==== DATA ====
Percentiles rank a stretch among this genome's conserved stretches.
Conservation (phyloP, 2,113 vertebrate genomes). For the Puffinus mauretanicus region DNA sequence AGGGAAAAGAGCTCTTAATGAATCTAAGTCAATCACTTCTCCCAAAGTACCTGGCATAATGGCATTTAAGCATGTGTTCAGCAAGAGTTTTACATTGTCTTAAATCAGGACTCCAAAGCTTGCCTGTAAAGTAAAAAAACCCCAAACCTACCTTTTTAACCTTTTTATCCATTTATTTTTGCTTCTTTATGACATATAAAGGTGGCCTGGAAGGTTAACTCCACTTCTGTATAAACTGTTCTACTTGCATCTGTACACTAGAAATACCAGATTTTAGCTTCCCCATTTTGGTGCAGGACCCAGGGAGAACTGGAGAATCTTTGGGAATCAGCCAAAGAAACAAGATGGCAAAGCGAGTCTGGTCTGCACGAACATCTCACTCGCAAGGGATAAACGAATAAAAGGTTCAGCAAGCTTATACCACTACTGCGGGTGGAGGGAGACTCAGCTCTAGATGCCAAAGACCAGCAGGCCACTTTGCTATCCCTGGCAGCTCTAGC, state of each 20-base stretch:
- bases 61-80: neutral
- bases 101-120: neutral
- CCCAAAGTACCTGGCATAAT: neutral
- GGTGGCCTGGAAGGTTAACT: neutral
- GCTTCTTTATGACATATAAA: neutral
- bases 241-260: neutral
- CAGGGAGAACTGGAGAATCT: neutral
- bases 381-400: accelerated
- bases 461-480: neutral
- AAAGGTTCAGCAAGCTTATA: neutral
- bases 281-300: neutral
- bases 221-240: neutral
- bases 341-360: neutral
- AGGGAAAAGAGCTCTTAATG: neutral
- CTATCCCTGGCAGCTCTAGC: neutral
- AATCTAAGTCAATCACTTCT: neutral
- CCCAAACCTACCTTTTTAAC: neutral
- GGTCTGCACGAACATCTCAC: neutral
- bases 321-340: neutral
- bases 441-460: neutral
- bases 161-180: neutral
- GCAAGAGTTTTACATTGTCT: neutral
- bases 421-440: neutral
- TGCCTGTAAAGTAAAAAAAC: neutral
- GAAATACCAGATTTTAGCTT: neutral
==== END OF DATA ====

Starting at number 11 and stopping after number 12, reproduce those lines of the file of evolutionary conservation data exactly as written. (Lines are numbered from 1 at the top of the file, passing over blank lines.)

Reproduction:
- bases 461-480: neutral
- AAAGGTTCAGCAAGCTTATA: neutral